LENORA CHU, Pioneer Press
Date: June 19, 2004

The man who single-handedly turned Roseville City Council meetings into must-see cable TV is back in the news again, this time in connection with a story about "juicy political scandals" in the "not-so-sleepy suburbs."

Two complaints filed by former Roseville Mayor John Kysylyczyn against Minnesota Law and Politics magazine were upheld this week by the Minnesota News Council, which works to resolve complaints from the public about media coverage and policies.

The council ruled that a June 2003 article by the magazine was unfair because it reported ethics charges against Kysylyczyn without allowing him or his attorneys to respond.

"That means a lot to me, that professionals in the journalism field agreed with me," Kysylyczyn said of the 7-3 vote by the council, which is made up of media professionals and representatives of the public.

The article, titled "The Day the Strippers Tried to Take Over City Hall," detailed city government controversies in smaller Minnesota cities, including the case of a Coates strip-club owner's alleged attempt to elect City Council members friendly to adult entertainment.

A section titled "Roseville's Thorn" detailed ethics charges against Kysylyczyn -- which were later dropped -- and other issues regarding reimbursement of his attorney's fees and the dissolution of the city's Ethics Commission.

"(The magazine) never gave Kysylyczyn a chance to address the story," said Reed Anfinson, a News Council member who voted in favor of the former mayor.

"Here you've got a young man with a political career, and you make him look like an idiot -- you've basically done a character assassination of him."

The council also voted in favor of Kysylyczyn on his second complaint -- that the article stated fact without documentation or attribution -- but by a narrower margin of 6-4.

But Willie Johnson, who voted in favor of Law and Politics, said the article was meant to be tongue-in-cheek. "I didn't think there was a gross neglect since it was kind of like a feature story," said Johnson, who added that journalistic standards "do apply but not as severely."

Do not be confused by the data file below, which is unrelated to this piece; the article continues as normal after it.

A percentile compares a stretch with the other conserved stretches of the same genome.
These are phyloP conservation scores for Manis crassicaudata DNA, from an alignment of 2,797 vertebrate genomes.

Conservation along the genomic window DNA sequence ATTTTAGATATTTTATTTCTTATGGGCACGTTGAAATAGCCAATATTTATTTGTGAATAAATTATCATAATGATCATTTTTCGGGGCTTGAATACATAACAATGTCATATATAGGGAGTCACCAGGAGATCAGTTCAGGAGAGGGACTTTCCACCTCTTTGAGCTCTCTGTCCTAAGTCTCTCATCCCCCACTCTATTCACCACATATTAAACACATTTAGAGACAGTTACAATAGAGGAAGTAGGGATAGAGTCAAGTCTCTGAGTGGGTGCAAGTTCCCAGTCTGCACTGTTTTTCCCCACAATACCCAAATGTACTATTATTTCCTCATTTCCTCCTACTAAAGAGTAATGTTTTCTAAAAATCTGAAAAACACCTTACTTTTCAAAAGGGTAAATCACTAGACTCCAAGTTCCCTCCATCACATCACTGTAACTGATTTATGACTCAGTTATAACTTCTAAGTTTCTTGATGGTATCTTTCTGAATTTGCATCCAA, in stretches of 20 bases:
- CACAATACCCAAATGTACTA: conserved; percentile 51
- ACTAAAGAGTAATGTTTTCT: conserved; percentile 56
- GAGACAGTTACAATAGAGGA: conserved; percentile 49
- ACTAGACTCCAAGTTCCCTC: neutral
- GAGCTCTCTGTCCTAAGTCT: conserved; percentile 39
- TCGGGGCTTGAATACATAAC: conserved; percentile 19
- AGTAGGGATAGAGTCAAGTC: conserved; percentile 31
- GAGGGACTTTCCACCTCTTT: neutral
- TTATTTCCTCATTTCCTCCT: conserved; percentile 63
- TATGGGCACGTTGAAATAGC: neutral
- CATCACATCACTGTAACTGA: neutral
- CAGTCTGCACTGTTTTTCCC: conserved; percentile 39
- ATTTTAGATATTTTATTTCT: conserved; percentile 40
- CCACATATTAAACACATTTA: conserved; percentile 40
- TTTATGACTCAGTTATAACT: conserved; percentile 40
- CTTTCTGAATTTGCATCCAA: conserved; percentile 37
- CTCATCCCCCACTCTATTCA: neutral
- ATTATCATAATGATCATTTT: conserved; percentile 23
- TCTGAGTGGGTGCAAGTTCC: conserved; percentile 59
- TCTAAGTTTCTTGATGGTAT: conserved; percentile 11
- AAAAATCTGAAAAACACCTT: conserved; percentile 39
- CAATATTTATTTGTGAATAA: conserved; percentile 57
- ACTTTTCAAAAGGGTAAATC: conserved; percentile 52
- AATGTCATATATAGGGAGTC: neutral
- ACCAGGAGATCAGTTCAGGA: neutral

Law and Politics Editor Steve Kaplan said he has no problem with the News Council's ruling, but remarked that a number of other grievances Kysylyczyn presented before the council were inaccurate.

"He thinks that it's the press' responsibility not only to tell stories, but to tell them such that they're favorable to him," Kaplan said.

This isn't the first time Kysylyczyn has appeared before the News Council. Two complaints brought by the city of Roseville against the Pioneer Press last August resulted in a mediation session in which the newspaper agreed to consider publishing a guest column by Kysylyczyn and also cover news about Ramsey County's search for a new suburban court space.

Kysylyczyn, 32, failed in his bid for a seat on the Roseville City Council last year and has kept busy as a full-time dad to his 15-month-old daughter, Sarah. His wife, Teri, works as an accountant.

But the former state Senate media technician said he hasn't ruled out running for office again. "I've probably got another 30 good years left in me, so that's a good possibility," Kysylyczyn said.

Meanwhile, he keeps active in the political arena by volunteering for two political campaigns he declined to name and by serving as a self-appointed Roseville city government watchdog.

He's attended nearly every City Council meeting since he finished his four-year term as mayor in January, missing only two sessions while he was out of town. Kysylyczyn said he's spoken as a citizen at every meeting he's attended.

"Many times these people don't know the history of what the issue is," Kysylyczyn said of the current council members. "A lot of times I have to go up there and remind them."

Lenora Chu can be reached at lchu@pioneerpress.com or 651-228-2109.

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